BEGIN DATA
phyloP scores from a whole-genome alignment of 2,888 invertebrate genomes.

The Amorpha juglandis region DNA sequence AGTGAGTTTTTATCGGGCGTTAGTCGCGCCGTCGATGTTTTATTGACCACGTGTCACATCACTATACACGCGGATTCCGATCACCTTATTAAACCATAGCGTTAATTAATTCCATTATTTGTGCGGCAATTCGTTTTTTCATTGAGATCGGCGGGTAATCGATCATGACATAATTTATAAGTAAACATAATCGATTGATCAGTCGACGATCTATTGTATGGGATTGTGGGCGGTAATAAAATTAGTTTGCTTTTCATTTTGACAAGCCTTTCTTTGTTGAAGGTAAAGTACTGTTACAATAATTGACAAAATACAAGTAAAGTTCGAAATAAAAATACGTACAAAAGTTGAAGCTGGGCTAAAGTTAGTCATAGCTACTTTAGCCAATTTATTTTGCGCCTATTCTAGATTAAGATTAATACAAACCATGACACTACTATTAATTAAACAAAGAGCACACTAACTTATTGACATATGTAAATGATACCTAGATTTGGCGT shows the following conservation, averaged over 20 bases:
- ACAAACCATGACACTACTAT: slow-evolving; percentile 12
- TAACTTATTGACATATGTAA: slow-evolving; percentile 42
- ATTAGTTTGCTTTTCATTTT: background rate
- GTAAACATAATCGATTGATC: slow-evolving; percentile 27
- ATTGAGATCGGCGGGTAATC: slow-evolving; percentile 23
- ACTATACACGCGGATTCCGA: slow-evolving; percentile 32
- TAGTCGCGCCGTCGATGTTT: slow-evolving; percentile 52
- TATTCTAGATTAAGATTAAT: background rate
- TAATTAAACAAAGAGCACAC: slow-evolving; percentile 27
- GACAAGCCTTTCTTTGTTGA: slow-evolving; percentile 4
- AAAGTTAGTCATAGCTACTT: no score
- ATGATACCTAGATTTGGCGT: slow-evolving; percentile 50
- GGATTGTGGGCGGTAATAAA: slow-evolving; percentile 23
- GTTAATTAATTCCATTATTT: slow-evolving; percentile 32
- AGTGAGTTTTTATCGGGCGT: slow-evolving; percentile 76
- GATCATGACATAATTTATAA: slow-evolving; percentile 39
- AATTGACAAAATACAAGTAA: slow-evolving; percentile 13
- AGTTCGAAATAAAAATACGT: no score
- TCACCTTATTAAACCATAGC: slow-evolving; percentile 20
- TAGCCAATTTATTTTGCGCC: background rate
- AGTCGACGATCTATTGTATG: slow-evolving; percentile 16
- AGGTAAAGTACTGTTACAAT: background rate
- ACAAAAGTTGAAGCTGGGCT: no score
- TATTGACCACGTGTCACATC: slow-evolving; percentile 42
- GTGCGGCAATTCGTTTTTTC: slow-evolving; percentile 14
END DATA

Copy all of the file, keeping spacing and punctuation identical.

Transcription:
phyloP scores from a whole-genome alignment of 2,888 invertebrate genomes.

The Amorpha juglandis region DNA sequence AGTGAGTTTTTATCGGGCGTTAGTCGCGCCGTCGATGTTTTATTGACCACGTGTCACATCACTATACACGCGGATTCCGATCACCTTATTAAACCATAGCGTTAATTAATTCCATTATTTGTGCGGCAATTCGTTTTTTCATTGAGATCGGCGGGTAATCGATCATGACATAATTTATAAGTAAACATAATCGATTGATCAGTCGACGATCTATTGTATGGGATTGTGGGCGGTAATAAAATTAGTTTGCTTTTCATTTTGACAAGCCTTTCTTTGTTGAAGGTAAAGTACTGTTACAATAATTGACAAAATACAAGTAAAGTTCGAAATAAAAATACGTACAAAAGTTGAAGCTGGGCTAAAGTTAGTCATAGCTACTTTAGCCAATTTATTTTGCGCCTATTCTAGATTAAGATTAATACAAACCATGACACTACTATTAATTAAACAAAGAGCACACTAACTTATTGACATATGTAAATGATACCTAGATTTGGCGT shows the following conservation, averaged over 20 bases:
- ACAAACCATGACACTACTAT: slow-evolving; percentile 12
- TAACTTATTGACATATGTAA: slow-evolving; percentile 42
- ATTAGTTTGCTTTTCATTTT: background rate
- GTAAACATAATCGATTGATC: slow-evolving; percentile 27
- ATTGAGATCGGCGGGTAATC: slow-evolving; percentile 23
- ACTATACACGCGGATTCCGA: slow-evolving; percentile 32
- TAGTCGCGCCGTCGATGTTT: slow-evolving; percentile 52
- TATTCTAGATTAAGATTAAT: background rate
- TAATTAAACAAAGAGCACAC: slow-evolving; percentile 27
- GACAAGCCTTTCTTTGTTGA: slow-evolving; percentile 4
- AAAGTTAGTCATAGCTACTT: no score
- ATGATACCTAGATTTGGCGT: slow-evolving; percentile 50
- GGATTGTGGGCGGTAATAAA: slow-evolving; percentile 23
- GTTAATTAATTCCATTATTT: slow-evolving; percentile 32
- AGTGAGTTTTTATCGGGCGT: slow-evolving; percentile 76
- GATCATGACATAATTTATAA: slow-evolving; percentile 39
- AATTGACAAAATACAAGTAA: slow-evolving; percentile 13
- AGTTCGAAATAAAAATACGT: no score
- TCACCTTATTAAACCATAGC: slow-evolving; percentile 20
- TAGCCAATTTATTTTGCGCC: background rate
- AGTCGACGATCTATTGTATG: slow-evolving; percentile 16
- AGGTAAAGTACTGTTACAAT: background rate
- ACAAAAGTTGAAGCTGGGCT: no score
- TATTGACCACGTGTCACATC: slow-evolving; percentile 42
- GTGCGGCAATTCGTTTTTTC: slow-evolving; percentile 14